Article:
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United States Department of Agriculture

Agricultural Research Service

Title: PESTICIDES AND AMPHIBIAN POPULATION DECLINES IN CALIFORNIA, USA

Authors
item Sparling, Donald - USGS
item Fellers, Gary - USGS
item McConnell, Laura

Submitted to: Environmental Toxicology and Chemistry
Publication Type: Peer Reviewed Journal
Publication Acceptance Date: December 4, 2000
Publication Date: July 1, 2001
Citation: Sparling, D.W., Fellers, G.M., McConnell, L.L. 2001. Pesticides and amphibian population declines in California, USA. Environmental Toxicology and Chemistry. 20:1591-1595.

Interpretive Summary: There is a rapidly growing concern about worldwide declines in amphibian populations. In California, red-legged frogs (Rana aurora), foothills yellow-legged frogs (R. boylii), mountain yellow-legged frogs (R. muscosa), and Yosemite toads (B. canorus) have undergone drastic population declines over the last 10-15 years. Rana aurora is listed as threatened under the U.S. Endangered Species Act, and both R. muscosa and B. canorus have been proposed for listing. Pacific treefrogs (Hyla regilla) and Western toads (Bufo boreas) have undergone less severe declines. The most drastic declines are found in the Sierra Nevada Mountains lying east of the San Joaquin Valley agricultural region. Currently, no single cause for these declines has been positively identified but previous work has shown that pesticide residues are transported and deposited into the Mountain ecosystem. Here we present the first clear demonstration that pesticides are implicated in declines of California amphibians. In areas of greatest decline, we found depressed cholinesterase activity in Hyla regilla and elevated pesticide residues in their tissues.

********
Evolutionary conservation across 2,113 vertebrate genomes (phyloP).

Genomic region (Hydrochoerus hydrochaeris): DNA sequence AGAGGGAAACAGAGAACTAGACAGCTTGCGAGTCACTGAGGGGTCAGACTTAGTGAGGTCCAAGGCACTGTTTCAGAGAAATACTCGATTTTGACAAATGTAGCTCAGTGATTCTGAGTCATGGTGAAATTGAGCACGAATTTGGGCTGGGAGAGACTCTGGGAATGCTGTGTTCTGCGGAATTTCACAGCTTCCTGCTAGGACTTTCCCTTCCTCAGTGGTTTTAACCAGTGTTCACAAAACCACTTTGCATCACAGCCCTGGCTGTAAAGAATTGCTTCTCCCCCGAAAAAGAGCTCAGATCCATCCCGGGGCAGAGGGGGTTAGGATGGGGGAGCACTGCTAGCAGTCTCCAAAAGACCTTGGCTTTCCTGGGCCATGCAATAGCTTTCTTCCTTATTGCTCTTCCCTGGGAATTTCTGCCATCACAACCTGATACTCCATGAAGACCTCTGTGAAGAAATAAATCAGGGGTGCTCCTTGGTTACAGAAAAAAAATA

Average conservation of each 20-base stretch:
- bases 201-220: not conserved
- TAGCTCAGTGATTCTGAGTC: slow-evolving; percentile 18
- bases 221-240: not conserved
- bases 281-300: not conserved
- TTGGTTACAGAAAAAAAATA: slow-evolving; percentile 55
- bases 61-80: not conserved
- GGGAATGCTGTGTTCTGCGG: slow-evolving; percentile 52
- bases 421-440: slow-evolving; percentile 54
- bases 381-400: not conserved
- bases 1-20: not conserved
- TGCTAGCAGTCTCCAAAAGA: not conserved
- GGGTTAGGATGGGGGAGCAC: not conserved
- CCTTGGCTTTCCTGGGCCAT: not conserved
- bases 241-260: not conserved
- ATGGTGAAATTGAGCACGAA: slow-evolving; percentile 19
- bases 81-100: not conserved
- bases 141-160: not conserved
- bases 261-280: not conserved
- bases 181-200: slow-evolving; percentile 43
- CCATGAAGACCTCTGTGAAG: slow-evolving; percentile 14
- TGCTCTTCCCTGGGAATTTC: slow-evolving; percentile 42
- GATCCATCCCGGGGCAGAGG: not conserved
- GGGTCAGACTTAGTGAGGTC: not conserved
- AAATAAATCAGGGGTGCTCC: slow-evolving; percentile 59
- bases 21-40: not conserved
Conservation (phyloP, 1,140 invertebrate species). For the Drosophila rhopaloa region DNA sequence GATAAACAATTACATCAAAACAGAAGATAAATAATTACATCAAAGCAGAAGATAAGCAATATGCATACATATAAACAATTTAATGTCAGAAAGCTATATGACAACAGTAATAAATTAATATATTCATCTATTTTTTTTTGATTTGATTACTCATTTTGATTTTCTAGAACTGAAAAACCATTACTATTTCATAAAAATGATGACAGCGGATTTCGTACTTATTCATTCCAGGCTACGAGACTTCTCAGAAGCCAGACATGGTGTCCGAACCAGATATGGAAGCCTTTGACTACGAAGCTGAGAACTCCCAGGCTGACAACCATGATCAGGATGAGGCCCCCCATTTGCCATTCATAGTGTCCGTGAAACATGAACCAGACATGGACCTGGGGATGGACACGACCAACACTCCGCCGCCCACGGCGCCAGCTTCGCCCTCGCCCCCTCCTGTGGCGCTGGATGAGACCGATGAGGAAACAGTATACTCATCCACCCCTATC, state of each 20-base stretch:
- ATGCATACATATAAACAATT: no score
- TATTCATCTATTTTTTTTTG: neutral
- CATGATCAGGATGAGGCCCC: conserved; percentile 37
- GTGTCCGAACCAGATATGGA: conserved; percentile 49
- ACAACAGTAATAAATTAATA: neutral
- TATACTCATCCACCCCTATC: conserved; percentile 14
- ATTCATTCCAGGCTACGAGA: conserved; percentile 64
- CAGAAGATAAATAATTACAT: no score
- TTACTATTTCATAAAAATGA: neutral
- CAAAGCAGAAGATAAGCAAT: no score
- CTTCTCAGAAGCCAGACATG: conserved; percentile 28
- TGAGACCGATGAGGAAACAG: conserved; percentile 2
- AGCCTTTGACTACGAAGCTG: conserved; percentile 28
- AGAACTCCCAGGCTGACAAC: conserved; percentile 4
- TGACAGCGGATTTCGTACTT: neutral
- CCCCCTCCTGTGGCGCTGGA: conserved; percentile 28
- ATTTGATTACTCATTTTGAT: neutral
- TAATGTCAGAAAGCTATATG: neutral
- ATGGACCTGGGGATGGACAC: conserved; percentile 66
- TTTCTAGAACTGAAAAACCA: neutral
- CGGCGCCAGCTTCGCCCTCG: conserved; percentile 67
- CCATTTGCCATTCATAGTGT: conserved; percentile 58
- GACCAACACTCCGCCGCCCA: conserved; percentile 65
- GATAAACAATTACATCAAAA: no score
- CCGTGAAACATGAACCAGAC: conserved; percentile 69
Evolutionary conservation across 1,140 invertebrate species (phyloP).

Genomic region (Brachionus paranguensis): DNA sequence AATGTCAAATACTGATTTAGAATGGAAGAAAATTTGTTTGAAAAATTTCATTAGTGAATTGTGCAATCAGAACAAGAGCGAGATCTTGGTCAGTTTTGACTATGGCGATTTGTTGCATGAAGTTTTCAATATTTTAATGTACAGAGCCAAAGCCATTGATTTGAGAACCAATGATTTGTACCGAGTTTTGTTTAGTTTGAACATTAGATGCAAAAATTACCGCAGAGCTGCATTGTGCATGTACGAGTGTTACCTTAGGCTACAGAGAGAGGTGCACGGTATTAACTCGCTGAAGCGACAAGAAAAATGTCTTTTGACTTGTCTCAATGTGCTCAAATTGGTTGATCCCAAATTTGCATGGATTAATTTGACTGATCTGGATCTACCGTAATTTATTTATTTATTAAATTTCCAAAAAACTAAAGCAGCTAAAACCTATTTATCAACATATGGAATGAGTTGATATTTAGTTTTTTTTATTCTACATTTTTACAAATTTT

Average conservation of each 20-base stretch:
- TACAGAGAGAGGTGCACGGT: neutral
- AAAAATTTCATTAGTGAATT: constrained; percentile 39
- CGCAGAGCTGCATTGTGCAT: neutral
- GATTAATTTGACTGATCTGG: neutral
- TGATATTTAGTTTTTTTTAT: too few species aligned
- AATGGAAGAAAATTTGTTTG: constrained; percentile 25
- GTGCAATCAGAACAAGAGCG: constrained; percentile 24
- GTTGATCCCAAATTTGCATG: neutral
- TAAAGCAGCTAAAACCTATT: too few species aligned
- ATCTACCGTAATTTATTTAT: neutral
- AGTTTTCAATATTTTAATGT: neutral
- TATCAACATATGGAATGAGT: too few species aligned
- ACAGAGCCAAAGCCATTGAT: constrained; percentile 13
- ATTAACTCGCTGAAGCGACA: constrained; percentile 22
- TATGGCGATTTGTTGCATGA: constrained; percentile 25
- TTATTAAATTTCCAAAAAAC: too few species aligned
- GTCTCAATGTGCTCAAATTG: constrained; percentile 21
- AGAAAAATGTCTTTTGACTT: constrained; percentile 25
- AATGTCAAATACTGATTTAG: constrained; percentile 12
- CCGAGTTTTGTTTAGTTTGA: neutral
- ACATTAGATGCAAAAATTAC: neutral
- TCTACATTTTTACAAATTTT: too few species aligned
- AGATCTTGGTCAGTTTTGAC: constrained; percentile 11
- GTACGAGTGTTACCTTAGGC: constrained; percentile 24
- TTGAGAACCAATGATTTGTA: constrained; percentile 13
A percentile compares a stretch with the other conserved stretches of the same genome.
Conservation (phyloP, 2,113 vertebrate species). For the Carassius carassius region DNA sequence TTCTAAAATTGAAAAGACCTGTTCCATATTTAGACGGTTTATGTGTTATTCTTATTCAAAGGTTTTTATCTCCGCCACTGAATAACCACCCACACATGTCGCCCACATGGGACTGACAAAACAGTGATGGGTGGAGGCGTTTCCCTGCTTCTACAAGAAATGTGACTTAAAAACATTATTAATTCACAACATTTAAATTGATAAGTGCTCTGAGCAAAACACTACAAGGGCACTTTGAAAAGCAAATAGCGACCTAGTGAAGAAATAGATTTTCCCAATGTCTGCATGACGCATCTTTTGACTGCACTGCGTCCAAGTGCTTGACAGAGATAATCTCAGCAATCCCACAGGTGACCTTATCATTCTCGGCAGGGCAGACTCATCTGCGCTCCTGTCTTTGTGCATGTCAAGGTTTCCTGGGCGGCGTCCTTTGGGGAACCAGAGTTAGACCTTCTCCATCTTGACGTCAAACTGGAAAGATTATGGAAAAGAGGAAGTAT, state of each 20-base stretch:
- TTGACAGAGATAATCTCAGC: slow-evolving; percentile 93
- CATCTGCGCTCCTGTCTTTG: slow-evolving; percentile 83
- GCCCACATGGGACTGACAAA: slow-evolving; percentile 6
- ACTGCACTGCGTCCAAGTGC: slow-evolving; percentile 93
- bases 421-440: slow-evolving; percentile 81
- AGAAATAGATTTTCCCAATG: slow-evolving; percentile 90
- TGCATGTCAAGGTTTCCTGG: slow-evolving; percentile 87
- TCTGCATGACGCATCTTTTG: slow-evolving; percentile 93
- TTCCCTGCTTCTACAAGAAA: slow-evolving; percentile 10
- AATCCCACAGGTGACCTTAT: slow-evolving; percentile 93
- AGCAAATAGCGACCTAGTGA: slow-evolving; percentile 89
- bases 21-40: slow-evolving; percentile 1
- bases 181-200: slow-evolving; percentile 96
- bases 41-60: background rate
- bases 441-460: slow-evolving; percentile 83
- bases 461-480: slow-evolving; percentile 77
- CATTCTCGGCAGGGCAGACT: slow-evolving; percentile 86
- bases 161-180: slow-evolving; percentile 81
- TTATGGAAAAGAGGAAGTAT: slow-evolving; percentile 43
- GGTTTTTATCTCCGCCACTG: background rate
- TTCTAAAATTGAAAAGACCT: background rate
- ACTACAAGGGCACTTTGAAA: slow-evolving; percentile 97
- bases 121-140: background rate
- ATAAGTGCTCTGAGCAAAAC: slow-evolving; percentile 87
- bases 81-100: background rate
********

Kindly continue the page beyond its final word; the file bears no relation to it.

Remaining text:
Technical Abstract: There is a rapidly growing concern about worldwide declines in amphibian populations. In California, red-legged frogs (Rana aurora), foothills yellow-legged frogs (R. boylii), mountain yellow-legged frogs (R. muscosa), and Yosemite toads (B. canorus) have undergone drastic population declines over the last 10-15 years. Rana aurora is listed as threatened under the U.S. Endangered Species Act, and both R. muscosa and B. canorus have been proposed for listing. Pacific treefrogs (Hyla regilla) and Western toads (Bufo boreas) have undergone less severe declines. The most drastic declines are found in the Sierra Nevada Mountains lying east of the San Joaquin Valley agricultural region. Currently, no single cause for these declines has been positively identified but previous work has shown that pesticide residues are transported and deposited into the Mountain ecosystem. Here we present the first clear demonstration that pesticides are implicated in declines of California amphibians. In areas of greatest decline, we found depressed cholinesterase activity in Hyla regilla and elevated pesticide residues in their tissues.

Last Modified: 8/31/2014
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